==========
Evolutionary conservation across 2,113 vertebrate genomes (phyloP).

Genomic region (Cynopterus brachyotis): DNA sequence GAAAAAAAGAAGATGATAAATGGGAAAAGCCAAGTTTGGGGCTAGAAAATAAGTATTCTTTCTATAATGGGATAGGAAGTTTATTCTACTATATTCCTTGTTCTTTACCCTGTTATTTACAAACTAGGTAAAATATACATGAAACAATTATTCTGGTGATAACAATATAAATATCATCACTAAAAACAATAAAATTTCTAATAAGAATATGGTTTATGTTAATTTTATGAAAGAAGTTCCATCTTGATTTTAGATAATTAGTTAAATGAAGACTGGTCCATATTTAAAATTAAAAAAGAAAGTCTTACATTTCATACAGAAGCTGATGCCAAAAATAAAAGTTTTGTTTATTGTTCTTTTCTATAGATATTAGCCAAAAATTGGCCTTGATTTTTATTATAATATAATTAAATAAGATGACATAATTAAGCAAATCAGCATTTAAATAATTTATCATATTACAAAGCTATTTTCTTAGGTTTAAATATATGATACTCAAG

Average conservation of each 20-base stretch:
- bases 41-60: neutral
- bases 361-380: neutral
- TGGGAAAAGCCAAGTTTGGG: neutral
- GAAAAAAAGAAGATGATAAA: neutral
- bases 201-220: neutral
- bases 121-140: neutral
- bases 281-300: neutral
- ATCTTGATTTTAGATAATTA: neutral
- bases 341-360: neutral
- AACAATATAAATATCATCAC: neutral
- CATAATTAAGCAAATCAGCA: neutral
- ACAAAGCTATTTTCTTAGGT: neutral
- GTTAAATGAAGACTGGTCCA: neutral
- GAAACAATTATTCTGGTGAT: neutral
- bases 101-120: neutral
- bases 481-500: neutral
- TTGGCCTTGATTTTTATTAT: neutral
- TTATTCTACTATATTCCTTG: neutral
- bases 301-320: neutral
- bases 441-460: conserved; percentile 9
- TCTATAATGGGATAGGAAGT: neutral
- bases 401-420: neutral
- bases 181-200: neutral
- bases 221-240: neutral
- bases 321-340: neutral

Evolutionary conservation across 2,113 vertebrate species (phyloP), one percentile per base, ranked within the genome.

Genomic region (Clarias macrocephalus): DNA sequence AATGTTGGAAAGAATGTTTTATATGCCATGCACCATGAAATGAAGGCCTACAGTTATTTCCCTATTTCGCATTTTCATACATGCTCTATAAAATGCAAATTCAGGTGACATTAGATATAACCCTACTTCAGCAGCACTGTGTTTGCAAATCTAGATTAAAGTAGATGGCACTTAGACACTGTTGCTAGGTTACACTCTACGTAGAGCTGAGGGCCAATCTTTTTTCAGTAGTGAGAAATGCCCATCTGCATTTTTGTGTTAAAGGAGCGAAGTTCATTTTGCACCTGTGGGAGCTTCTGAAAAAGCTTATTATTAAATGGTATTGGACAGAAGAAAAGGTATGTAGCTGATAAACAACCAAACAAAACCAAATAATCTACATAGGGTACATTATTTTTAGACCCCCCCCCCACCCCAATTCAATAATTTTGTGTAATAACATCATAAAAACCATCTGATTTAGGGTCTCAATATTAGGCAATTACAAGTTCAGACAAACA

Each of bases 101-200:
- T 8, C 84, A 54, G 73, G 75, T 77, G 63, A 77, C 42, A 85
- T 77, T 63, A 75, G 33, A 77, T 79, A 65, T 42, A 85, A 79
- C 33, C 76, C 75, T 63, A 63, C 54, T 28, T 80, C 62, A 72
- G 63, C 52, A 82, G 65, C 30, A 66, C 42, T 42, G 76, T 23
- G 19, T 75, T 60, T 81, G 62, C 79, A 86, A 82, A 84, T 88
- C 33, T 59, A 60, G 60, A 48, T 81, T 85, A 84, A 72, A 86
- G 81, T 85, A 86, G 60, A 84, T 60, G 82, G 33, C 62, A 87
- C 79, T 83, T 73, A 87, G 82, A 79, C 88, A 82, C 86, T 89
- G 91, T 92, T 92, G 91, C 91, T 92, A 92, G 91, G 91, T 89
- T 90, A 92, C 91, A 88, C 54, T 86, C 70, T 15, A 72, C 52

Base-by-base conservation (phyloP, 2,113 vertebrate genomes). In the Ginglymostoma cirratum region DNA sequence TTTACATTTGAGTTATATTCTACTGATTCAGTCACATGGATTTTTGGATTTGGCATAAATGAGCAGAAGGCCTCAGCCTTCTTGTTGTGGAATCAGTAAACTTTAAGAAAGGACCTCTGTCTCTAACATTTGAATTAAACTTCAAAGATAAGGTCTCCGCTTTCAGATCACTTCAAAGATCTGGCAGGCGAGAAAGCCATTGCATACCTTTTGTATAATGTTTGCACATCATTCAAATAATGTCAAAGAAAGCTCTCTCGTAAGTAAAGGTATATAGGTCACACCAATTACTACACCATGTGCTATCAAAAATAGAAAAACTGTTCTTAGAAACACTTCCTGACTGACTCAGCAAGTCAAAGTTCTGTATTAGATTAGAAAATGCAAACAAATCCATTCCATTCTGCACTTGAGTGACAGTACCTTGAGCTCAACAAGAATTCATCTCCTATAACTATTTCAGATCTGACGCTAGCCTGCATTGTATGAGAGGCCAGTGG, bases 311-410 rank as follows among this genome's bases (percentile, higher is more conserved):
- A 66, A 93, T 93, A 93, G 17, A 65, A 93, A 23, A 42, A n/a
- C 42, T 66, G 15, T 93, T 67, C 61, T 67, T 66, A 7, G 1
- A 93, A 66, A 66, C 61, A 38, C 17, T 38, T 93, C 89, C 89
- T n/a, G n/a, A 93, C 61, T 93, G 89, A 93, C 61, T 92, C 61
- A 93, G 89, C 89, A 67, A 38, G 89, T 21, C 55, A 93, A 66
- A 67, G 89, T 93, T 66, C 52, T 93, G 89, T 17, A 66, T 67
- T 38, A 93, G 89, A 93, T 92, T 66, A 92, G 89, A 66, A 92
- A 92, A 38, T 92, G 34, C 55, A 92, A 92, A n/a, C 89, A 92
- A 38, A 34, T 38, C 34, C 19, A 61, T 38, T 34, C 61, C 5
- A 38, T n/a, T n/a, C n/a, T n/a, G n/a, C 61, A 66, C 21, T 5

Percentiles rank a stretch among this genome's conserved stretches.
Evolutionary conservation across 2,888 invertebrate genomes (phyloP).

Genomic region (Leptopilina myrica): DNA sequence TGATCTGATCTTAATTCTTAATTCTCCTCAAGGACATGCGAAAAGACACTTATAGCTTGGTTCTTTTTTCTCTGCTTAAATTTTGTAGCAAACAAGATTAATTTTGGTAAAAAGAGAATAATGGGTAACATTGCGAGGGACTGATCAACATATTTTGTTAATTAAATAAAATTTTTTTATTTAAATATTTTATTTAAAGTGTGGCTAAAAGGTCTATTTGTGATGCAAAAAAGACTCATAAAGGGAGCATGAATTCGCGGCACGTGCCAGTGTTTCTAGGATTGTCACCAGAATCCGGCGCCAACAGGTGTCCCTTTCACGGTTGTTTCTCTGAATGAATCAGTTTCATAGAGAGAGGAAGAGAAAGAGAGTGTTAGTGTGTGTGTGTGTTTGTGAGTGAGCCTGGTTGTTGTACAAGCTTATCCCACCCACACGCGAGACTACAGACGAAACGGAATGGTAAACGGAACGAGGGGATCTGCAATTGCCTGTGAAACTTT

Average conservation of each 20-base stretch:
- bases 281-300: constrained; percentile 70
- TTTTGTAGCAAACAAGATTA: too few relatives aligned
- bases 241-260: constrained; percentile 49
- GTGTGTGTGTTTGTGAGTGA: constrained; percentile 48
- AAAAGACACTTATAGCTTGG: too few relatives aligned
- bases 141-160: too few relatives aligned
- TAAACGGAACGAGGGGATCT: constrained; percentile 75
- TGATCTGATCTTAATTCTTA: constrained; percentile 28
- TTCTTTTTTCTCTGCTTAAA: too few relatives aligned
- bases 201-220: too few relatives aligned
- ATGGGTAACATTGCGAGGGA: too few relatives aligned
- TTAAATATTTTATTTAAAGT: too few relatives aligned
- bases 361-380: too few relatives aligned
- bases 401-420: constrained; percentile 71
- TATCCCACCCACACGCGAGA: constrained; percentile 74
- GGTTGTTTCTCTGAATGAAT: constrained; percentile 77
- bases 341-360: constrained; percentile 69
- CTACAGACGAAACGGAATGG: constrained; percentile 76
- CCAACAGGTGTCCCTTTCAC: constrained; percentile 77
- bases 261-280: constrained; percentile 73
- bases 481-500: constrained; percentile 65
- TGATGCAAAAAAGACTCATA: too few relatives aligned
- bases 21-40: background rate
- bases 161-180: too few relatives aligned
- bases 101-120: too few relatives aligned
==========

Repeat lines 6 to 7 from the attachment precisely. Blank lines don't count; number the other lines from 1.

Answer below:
- TGGGAAAAGCCAAGTTTGGG: neutral
- GAAAAAAAGAAGATGATAAA: neutral